France’s new high commissioner to French Polynesia has heard calls for support and compensation for atolls near France’s nuclear weapons test sites.
Eric Spitz made his first tour of the outer islands since arriving from France last month to discuss France’s efforts to overcome the legacy of testing in line with President Emmanuel Macron’s pledge to “turn the page” on the tests.
Spitz visited Mangareva and Tureia, which are among the closest inhabited atolls to the former test sites of Moruroa and Fangataufa, used for more than 190 tests between 1966 and 1996.
The High Commissioner is traveling with the French Prime Minister’s special adviser on the consequences of nuclear testing, Michel Marquer, and the chief medical officer of the nuclear test center surveillance service of the Directorate General for Defence, Marie-Pascale Little.
The government delegation informed the inhabitants of the atolls of the latest findings on residual radiation and the risks emanating from the test sites, weakened by dozens of underground detonations.
Tureia Mayor Tevahine Brander said she would like France’s support because some residents had given their lives for France to secure its nuclear deterrent.
“Maybe the French state has taken a big step today on the nuclear issue, but my people will always remain vigilant on this subject. Our elders have endured a lot of suffering,” she said.
Mayor of Rikitea on Mangareva Vai Gooding also called for compensation, with locals telling visitors of their lingering concerns.
Jerry Gooding, who is part of the anti-nuclear association Association 193, told Tahiti-infos that “in Rikitea, there are victims who have died, and their children also have cancer, while they are born after the nuclear tests. This is why the Association is calling for a transgenerational study on the genetic impact of the tests.”
“Macron went to ask forgiveness in Algeria but did not ask forgiveness from the Polynesians. He must come and ask forgiveness from the Polynesians”, he added.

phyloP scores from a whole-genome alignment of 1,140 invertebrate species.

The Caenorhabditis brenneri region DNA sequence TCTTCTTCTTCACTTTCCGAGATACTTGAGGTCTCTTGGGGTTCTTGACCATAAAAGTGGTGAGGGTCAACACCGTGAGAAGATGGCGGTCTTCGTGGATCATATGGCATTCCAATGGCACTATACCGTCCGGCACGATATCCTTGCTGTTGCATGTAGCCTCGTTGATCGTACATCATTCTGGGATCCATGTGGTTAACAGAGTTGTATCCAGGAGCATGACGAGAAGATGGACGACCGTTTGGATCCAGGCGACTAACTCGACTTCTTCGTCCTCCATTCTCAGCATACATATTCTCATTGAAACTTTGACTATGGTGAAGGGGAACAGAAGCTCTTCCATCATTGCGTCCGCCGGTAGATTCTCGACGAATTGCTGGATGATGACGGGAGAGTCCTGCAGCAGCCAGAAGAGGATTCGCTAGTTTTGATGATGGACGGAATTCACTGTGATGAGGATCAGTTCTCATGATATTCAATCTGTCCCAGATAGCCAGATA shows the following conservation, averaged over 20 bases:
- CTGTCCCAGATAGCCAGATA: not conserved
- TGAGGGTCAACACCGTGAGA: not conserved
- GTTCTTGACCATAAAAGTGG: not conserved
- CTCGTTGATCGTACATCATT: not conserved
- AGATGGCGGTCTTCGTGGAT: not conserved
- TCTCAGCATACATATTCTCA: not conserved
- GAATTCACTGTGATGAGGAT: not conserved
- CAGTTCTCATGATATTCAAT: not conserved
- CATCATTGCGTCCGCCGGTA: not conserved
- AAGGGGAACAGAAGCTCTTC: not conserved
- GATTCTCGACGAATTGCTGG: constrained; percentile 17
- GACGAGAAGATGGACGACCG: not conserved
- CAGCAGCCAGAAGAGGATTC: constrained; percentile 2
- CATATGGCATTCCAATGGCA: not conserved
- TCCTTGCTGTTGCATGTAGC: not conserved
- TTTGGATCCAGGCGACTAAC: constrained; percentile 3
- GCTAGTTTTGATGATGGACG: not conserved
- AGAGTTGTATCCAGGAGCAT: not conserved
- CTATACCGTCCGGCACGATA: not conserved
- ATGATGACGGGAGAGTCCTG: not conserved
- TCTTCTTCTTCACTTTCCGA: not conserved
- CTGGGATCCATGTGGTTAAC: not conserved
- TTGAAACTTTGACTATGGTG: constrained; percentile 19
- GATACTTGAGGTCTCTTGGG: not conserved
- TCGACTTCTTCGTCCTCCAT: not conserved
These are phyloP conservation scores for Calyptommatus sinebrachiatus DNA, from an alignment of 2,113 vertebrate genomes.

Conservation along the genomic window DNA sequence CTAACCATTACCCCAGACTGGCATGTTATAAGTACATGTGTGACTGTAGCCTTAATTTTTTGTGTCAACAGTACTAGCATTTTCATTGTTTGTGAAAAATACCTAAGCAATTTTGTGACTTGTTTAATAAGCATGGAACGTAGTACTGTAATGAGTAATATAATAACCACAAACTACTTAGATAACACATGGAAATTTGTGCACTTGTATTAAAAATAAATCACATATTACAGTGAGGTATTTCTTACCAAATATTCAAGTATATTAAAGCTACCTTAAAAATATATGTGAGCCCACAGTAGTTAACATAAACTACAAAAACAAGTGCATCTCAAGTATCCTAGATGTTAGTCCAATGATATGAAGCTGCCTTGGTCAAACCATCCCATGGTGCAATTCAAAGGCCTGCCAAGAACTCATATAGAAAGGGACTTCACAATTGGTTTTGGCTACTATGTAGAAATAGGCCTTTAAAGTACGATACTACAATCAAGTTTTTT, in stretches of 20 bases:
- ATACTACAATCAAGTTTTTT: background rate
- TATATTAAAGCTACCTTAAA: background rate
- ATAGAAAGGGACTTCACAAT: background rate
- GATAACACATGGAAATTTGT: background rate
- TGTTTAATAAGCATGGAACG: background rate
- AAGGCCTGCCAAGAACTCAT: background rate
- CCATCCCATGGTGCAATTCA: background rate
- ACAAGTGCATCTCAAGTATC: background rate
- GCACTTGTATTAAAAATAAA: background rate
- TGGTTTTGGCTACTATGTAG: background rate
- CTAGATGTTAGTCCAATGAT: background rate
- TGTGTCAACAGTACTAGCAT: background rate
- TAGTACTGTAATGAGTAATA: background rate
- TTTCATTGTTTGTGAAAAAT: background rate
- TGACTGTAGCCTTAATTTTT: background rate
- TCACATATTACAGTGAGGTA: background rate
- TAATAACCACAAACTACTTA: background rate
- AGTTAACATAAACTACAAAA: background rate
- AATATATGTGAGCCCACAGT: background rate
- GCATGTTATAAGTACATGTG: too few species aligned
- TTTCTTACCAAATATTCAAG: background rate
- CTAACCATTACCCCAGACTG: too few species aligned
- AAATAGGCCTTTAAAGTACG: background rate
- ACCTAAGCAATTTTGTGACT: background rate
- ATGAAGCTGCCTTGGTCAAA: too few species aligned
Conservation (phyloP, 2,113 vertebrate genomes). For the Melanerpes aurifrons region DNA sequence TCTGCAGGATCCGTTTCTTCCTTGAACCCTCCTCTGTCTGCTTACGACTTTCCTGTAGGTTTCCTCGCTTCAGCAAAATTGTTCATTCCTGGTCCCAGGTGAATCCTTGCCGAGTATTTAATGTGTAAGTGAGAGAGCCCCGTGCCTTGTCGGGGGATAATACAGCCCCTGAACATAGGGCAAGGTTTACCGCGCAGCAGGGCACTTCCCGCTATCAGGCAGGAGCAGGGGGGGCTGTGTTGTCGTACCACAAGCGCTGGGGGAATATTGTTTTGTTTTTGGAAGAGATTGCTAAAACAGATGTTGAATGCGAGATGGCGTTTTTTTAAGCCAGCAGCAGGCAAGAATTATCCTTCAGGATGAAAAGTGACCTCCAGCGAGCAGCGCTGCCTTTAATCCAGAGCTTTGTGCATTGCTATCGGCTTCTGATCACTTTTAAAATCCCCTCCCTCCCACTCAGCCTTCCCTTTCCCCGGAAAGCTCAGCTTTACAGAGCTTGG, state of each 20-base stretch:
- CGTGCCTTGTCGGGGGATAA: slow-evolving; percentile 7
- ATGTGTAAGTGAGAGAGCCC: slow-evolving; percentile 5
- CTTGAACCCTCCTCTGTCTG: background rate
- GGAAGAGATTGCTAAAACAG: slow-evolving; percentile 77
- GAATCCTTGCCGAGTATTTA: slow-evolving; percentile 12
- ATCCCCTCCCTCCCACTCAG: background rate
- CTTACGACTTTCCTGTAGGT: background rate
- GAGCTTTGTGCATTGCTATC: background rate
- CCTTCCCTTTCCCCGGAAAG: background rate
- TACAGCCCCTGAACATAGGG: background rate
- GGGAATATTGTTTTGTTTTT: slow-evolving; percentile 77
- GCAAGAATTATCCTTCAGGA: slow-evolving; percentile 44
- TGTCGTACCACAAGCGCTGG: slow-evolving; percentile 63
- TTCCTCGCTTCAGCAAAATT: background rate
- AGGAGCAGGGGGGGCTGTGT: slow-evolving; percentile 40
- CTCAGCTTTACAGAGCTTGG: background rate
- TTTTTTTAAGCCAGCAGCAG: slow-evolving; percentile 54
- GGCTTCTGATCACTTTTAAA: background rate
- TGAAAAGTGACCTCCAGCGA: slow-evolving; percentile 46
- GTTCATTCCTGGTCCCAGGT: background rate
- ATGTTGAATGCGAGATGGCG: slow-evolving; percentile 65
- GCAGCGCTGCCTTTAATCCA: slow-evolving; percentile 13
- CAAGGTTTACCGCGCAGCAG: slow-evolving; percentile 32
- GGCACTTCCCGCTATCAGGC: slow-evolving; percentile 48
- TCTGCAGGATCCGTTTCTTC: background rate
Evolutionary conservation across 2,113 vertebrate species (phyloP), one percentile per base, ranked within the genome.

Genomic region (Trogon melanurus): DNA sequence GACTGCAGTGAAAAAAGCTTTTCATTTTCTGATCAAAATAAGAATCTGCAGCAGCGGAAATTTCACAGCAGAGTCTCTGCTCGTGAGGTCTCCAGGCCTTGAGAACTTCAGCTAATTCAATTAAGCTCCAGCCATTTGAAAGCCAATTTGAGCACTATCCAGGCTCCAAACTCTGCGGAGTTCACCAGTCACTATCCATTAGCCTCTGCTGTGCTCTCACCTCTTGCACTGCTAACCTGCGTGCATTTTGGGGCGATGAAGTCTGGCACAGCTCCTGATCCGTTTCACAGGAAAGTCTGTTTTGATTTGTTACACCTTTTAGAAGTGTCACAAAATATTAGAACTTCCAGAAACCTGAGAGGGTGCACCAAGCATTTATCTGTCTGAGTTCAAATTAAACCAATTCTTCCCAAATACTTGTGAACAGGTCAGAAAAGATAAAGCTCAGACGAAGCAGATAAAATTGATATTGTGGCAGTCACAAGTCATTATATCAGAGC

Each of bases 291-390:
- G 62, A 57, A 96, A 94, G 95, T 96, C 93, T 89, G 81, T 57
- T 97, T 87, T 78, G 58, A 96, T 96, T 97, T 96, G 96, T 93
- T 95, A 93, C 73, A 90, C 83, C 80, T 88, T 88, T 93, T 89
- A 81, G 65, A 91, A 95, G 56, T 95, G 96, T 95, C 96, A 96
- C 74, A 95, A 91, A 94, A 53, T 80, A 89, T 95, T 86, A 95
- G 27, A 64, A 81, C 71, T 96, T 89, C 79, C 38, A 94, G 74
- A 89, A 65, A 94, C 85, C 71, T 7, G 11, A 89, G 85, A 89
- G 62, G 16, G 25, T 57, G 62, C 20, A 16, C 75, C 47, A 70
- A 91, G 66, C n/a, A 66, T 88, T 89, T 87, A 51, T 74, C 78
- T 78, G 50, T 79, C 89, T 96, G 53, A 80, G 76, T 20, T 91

One resident, Benoit Urarii, said “everyone knows Hiroshima was catastrophic, and everyone knew it was dangerous for people. General De Gaulle knew about it and chose Moruroa because there were fewer people. the first victims. The first attempt in 1966 was catastrophic for us Mangarevans. And we were infected. Nobody can deny it. We weren’t asked our opinion, and we knew exactly how dangerous nuclear testing was.
Medical expert Petit said there was cancer before the nuclear tests.
“It will exist afterwards, and we all know that cancer is not only due to nuclear testing. Nobody is able to say whether it is cancer due to nuclear testing or not. We don’t have a marker yet. that will make the difference,” she said.
Concerns were also raised about a possible collapse of the test area, but Petit said the movements were gradually decreasing, leaving a very low probability of a sliding sediment slab.
She said that whatever happens, possible swells will likely be weaker than what Tureia has experienced before.
Doubt persists as locals point to the complex and expensive technology used to monitor the area around Moruroa, which is still a no-go military zone.
Until 2009, France claimed that its tests were clean and caused no damage, but in 2010, under the leadership of Defense Minister Hervé Morin, a compensation law was passed.
Plans are underway to build a memorial site in Papeete, but a resident of Tureia said it should be on his atoll.
“The center should be here, it’s more honest. But not a memorial to those who took advantage of all these years of nuclear testing to enrich themselves and fill their bank accounts,” he said.